Models for Predicting Business Bankruptcies and Their Application to Banking and Financial Regulation

18 Pages Posted: 14 Feb 2019 Last revised: 26 Feb 2021

See all articles by James Ming Chen

James Ming Chen

Michigan State University - College of Law

Date Written: February 5, 2019

Abstract

Models for predicting business bankruptcies have evolved rapidly. Machine learning is displacing traditional statistical methodologies. Three distinct techniques for approaching the classification problem in bankruptcy prediction have emerged: single classification, hybrid classifiers, and classifier ensembles. Methodological heterogeneity through the introduction and integration of machine-learning algorithms (especially support vector machines, decision trees, and genetic algorithms) has improved the accuracy of bankruptcy prediction models. Improved natural language processing has enabled machine learning to combine textual analysis of corporate filings with evaluation of numerical data. Greater accuracy promotes external processes of banks by minimizing credit risk and by facilitating regulatory compliance.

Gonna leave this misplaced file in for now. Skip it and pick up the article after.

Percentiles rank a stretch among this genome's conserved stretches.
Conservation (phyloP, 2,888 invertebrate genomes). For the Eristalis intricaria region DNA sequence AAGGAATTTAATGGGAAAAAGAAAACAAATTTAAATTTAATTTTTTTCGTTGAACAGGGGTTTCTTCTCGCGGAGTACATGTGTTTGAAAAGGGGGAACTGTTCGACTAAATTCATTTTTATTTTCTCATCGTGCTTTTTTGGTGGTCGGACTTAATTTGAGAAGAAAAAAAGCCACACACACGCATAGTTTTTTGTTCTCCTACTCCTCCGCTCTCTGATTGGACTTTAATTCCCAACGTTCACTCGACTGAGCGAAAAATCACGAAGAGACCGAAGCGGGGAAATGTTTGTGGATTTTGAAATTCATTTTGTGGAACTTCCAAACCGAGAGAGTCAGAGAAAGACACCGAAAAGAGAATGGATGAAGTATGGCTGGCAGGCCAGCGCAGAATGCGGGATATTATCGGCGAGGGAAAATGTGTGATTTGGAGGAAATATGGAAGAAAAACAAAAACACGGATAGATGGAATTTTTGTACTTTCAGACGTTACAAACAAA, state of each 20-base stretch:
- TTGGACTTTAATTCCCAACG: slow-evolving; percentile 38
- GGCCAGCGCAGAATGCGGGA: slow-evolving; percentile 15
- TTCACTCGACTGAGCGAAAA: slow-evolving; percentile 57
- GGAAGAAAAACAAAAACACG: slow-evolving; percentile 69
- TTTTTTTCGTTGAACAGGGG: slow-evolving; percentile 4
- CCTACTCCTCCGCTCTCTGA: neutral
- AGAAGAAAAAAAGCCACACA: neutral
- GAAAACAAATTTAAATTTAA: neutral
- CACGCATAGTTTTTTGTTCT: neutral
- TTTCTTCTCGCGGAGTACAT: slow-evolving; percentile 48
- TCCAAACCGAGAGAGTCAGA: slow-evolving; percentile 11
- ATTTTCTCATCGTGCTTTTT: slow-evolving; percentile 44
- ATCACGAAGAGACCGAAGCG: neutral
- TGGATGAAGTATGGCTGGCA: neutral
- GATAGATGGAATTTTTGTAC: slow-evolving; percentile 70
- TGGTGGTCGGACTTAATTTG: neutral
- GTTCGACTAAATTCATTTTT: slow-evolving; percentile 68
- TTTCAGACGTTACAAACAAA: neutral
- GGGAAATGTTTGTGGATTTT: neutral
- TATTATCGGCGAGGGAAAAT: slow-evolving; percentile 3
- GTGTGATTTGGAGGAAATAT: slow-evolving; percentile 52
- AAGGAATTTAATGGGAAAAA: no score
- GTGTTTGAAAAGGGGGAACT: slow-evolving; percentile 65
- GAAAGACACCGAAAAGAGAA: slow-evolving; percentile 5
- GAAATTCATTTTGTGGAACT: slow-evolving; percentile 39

Keywords: bankruptcy prediction, classifier ensembles, hybrid classifiers, support vector machine, genetic algorithm, credit risk

Suggested Citation

Chen, James Ming, Models for Predicting Business Bankruptcies and Their Application to Banking and Financial Regulation (February 5, 2019). Penn State Law Review, vol. 123, pp. 735-752, 2019, Available at SSRN: https://ssrn.com/abstract=3329147 or http://dx.doi.org/10.2139/ssrn.3329147

James Ming Chen (Contact Author)

Michigan State University - College of Law ( email )

318 Law College Building
East Lansing, MI 48824-1300
United States

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